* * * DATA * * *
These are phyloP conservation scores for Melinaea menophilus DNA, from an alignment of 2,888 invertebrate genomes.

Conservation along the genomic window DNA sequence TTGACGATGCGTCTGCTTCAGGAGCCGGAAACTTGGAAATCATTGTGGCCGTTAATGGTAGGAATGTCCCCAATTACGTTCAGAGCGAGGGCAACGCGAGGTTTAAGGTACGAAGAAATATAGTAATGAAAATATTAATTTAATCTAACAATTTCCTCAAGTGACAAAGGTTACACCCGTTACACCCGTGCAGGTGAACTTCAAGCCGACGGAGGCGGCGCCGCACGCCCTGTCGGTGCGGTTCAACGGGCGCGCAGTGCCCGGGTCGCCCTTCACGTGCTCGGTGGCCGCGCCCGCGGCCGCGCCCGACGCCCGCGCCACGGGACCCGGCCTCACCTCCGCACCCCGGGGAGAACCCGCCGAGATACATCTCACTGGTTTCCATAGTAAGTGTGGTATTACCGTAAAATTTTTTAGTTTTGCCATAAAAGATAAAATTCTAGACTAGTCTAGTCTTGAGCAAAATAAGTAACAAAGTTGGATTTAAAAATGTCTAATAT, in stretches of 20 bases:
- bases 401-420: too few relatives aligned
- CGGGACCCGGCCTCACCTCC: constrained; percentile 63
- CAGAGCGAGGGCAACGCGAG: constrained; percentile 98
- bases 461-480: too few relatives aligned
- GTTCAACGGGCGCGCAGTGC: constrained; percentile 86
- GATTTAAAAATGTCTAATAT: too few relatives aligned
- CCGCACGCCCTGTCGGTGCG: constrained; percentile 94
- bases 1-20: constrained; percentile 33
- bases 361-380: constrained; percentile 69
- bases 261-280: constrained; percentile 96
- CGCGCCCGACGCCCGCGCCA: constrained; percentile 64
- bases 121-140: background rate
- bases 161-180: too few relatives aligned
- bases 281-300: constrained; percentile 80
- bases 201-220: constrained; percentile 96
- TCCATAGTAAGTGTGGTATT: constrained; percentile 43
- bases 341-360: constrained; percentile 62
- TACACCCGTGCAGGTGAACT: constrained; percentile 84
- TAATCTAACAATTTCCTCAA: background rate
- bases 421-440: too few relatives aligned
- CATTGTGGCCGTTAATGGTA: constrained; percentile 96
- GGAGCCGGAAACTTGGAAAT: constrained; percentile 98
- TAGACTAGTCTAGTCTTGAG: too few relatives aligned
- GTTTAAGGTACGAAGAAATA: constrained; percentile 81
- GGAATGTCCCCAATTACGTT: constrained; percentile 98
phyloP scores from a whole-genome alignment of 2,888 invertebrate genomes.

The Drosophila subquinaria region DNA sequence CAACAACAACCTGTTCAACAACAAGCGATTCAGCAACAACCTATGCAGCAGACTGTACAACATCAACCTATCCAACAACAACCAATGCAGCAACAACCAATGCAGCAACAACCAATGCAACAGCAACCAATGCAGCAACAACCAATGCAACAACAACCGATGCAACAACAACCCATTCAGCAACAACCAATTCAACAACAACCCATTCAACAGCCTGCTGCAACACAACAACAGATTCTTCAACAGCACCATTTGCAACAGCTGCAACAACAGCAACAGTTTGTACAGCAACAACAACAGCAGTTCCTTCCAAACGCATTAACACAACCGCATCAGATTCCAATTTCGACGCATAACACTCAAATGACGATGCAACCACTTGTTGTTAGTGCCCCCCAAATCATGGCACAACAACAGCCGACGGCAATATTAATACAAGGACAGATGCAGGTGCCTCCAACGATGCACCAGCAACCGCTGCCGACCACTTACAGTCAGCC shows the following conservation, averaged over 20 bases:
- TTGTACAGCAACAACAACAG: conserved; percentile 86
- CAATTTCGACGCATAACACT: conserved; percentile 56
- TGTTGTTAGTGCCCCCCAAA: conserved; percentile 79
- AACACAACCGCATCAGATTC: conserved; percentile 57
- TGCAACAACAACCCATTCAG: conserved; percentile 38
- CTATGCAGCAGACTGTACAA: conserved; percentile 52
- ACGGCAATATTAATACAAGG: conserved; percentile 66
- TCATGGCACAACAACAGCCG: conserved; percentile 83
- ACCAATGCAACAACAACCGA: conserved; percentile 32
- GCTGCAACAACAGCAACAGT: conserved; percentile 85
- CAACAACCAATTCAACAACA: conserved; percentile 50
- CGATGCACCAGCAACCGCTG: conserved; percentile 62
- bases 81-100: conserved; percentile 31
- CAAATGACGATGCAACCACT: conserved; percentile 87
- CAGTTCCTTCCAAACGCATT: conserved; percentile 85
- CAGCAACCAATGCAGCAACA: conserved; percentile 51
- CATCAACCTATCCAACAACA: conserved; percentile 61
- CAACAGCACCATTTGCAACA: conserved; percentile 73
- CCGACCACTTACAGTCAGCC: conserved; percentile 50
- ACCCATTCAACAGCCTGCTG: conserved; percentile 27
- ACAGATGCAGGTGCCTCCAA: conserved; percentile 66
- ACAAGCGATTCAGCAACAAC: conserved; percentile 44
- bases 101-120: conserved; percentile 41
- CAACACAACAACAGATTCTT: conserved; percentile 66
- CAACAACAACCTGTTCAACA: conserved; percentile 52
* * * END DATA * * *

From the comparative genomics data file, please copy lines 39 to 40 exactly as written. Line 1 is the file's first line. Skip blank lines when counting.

- GCTGCAACAACAGCAACAGT: conserved; percentile 85
- CAACAACCAATTCAACAACA: conserved; percentile 50